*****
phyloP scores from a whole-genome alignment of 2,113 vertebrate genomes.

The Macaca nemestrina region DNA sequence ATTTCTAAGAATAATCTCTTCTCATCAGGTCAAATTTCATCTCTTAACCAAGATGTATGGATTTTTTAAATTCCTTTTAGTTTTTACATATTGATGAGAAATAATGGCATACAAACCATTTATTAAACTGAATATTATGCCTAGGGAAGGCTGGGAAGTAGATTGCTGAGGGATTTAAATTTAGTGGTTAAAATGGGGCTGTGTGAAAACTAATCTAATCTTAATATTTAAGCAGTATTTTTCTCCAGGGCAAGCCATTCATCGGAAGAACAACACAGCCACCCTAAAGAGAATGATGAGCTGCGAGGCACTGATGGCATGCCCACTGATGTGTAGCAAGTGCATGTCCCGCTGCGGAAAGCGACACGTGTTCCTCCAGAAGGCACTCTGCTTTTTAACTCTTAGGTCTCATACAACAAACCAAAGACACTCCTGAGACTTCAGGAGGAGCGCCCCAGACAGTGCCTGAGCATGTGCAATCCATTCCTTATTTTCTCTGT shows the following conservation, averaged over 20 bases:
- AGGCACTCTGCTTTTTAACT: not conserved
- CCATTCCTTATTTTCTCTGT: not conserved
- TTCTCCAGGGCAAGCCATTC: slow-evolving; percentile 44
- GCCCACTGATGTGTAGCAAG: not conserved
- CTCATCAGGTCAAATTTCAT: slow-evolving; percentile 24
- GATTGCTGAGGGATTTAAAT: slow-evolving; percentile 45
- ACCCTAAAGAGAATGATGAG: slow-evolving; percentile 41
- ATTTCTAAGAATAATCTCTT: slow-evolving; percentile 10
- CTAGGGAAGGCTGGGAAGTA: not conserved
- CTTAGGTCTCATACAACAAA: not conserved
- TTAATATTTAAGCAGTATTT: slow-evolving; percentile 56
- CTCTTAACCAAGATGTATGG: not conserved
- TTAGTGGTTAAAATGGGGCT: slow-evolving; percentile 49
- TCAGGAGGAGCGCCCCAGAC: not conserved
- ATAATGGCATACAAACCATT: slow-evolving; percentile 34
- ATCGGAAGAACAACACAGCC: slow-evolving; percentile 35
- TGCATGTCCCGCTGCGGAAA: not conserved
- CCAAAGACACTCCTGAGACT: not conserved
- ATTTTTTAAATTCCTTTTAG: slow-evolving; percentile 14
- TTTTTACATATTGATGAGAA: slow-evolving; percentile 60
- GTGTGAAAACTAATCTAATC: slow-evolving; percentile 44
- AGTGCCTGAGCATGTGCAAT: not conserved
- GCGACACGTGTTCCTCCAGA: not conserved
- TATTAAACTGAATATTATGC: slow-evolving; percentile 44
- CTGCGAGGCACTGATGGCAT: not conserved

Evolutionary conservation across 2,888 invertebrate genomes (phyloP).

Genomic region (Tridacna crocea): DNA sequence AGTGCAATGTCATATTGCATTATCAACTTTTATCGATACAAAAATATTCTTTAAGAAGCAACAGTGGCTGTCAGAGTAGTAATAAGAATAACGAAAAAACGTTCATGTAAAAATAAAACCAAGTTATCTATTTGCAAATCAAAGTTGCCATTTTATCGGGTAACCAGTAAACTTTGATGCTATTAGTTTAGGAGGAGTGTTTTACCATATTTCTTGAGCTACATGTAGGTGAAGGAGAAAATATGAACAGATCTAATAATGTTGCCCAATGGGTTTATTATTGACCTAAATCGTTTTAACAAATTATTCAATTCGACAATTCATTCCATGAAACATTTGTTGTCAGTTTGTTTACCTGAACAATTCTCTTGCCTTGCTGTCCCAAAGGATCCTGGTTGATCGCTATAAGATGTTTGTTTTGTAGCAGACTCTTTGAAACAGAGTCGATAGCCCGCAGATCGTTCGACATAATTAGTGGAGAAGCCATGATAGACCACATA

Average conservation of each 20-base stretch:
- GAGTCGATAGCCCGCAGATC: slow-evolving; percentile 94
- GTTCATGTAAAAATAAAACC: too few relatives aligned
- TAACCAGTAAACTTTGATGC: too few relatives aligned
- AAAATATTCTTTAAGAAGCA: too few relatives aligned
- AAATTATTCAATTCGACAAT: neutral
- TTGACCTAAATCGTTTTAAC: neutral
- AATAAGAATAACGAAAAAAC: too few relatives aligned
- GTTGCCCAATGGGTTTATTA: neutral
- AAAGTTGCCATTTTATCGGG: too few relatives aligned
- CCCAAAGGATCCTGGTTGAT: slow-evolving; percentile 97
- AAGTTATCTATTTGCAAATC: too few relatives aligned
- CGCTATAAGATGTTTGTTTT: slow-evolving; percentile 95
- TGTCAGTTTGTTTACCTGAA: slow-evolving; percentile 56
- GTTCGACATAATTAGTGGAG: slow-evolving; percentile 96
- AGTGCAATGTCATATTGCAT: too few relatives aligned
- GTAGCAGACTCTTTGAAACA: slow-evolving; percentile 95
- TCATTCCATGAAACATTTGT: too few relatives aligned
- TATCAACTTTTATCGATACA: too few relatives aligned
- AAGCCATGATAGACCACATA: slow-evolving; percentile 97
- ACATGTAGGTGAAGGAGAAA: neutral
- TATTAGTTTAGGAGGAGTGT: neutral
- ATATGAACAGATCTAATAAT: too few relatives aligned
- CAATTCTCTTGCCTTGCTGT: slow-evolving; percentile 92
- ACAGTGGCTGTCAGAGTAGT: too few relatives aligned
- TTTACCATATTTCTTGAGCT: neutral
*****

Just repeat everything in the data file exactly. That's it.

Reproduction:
phyloP scores from a whole-genome alignment of 2,113 vertebrate genomes.

The Macaca nemestrina region DNA sequence ATTTCTAAGAATAATCTCTTCTCATCAGGTCAAATTTCATCTCTTAACCAAGATGTATGGATTTTTTAAATTCCTTTTAGTTTTTACATATTGATGAGAAATAATGGCATACAAACCATTTATTAAACTGAATATTATGCCTAGGGAAGGCTGGGAAGTAGATTGCTGAGGGATTTAAATTTAGTGGTTAAAATGGGGCTGTGTGAAAACTAATCTAATCTTAATATTTAAGCAGTATTTTTCTCCAGGGCAAGCCATTCATCGGAAGAACAACACAGCCACCCTAAAGAGAATGATGAGCTGCGAGGCACTGATGGCATGCCCACTGATGTGTAGCAAGTGCATGTCCCGCTGCGGAAAGCGACACGTGTTCCTCCAGAAGGCACTCTGCTTTTTAACTCTTAGGTCTCATACAACAAACCAAAGACACTCCTGAGACTTCAGGAGGAGCGCCCCAGACAGTGCCTGAGCATGTGCAATCCATTCCTTATTTTCTCTGT shows the following conservation, averaged over 20 bases:
- AGGCACTCTGCTTTTTAACT: not conserved
- CCATTCCTTATTTTCTCTGT: not conserved
- TTCTCCAGGGCAAGCCATTC: slow-evolving; percentile 44
- GCCCACTGATGTGTAGCAAG: not conserved
- CTCATCAGGTCAAATTTCAT: slow-evolving; percentile 24
- GATTGCTGAGGGATTTAAAT: slow-evolving; percentile 45
- ACCCTAAAGAGAATGATGAG: slow-evolving; percentile 41
- ATTTCTAAGAATAATCTCTT: slow-evolving; percentile 10
- CTAGGGAAGGCTGGGAAGTA: not conserved
- CTTAGGTCTCATACAACAAA: not conserved
- TTAATATTTAAGCAGTATTT: slow-evolving; percentile 56
- CTCTTAACCAAGATGTATGG: not conserved
- TTAGTGGTTAAAATGGGGCT: slow-evolving; percentile 49
- TCAGGAGGAGCGCCCCAGAC: not conserved
- ATAATGGCATACAAACCATT: slow-evolving; percentile 34
- ATCGGAAGAACAACACAGCC: slow-evolving; percentile 35
- TGCATGTCCCGCTGCGGAAA: not conserved
- CCAAAGACACTCCTGAGACT: not conserved
- ATTTTTTAAATTCCTTTTAG: slow-evolving; percentile 14
- TTTTTACATATTGATGAGAA: slow-evolving; percentile 60
- GTGTGAAAACTAATCTAATC: slow-evolving; percentile 44
- AGTGCCTGAGCATGTGCAAT: not conserved
- GCGACACGTGTTCCTCCAGA: not conserved
- TATTAAACTGAATATTATGC: slow-evolving; percentile 44
- CTGCGAGGCACTGATGGCAT: not conserved

Evolutionary conservation across 2,888 invertebrate genomes (phyloP).

Genomic region (Tridacna crocea): DNA sequence AGTGCAATGTCATATTGCATTATCAACTTTTATCGATACAAAAATATTCTTTAAGAAGCAACAGTGGCTGTCAGAGTAGTAATAAGAATAACGAAAAAACGTTCATGTAAAAATAAAACCAAGTTATCTATTTGCAAATCAAAGTTGCCATTTTATCGGGTAACCAGTAAACTTTGATGCTATTAGTTTAGGAGGAGTGTTTTACCATATTTCTTGAGCTACATGTAGGTGAAGGAGAAAATATGAACAGATCTAATAATGTTGCCCAATGGGTTTATTATTGACCTAAATCGTTTTAACAAATTATTCAATTCGACAATTCATTCCATGAAACATTTGTTGTCAGTTTGTTTACCTGAACAATTCTCTTGCCTTGCTGTCCCAAAGGATCCTGGTTGATCGCTATAAGATGTTTGTTTTGTAGCAGACTCTTTGAAACAGAGTCGATAGCCCGCAGATCGTTCGACATAATTAGTGGAGAAGCCATGATAGACCACATA

Average conservation of each 20-base stretch:
- GAGTCGATAGCCCGCAGATC: slow-evolving; percentile 94
- GTTCATGTAAAAATAAAACC: too few relatives aligned
- TAACCAGTAAACTTTGATGC: too few relatives aligned
- AAAATATTCTTTAAGAAGCA: too few relatives aligned
- AAATTATTCAATTCGACAAT: neutral
- TTGACCTAAATCGTTTTAAC: neutral
- AATAAGAATAACGAAAAAAC: too few relatives aligned
- GTTGCCCAATGGGTTTATTA: neutral
- AAAGTTGCCATTTTATCGGG: too few relatives aligned
- CCCAAAGGATCCTGGTTGAT: slow-evolving; percentile 97
- AAGTTATCTATTTGCAAATC: too few relatives aligned
- CGCTATAAGATGTTTGTTTT: slow-evolving; percentile 95
- TGTCAGTTTGTTTACCTGAA: slow-evolving; percentile 56
- GTTCGACATAATTAGTGGAG: slow-evolving; percentile 96
- AGTGCAATGTCATATTGCAT: too few relatives aligned
- GTAGCAGACTCTTTGAAACA: slow-evolving; percentile 95
- TCATTCCATGAAACATTTGT: too few relatives aligned
- TATCAACTTTTATCGATACA: too few relatives aligned
- AAGCCATGATAGACCACATA: slow-evolving; percentile 97
- ACATGTAGGTGAAGGAGAAA: neutral
- TATTAGTTTAGGAGGAGTGT: neutral
- ATATGAACAGATCTAATAAT: too few relatives aligned
- CAATTCTCTTGCCTTGCTGT: slow-evolving; percentile 92
- ACAGTGGCTGTCAGAGTAGT: too few relatives aligned
- TTTACCATATTTCTTGAGCT: neutral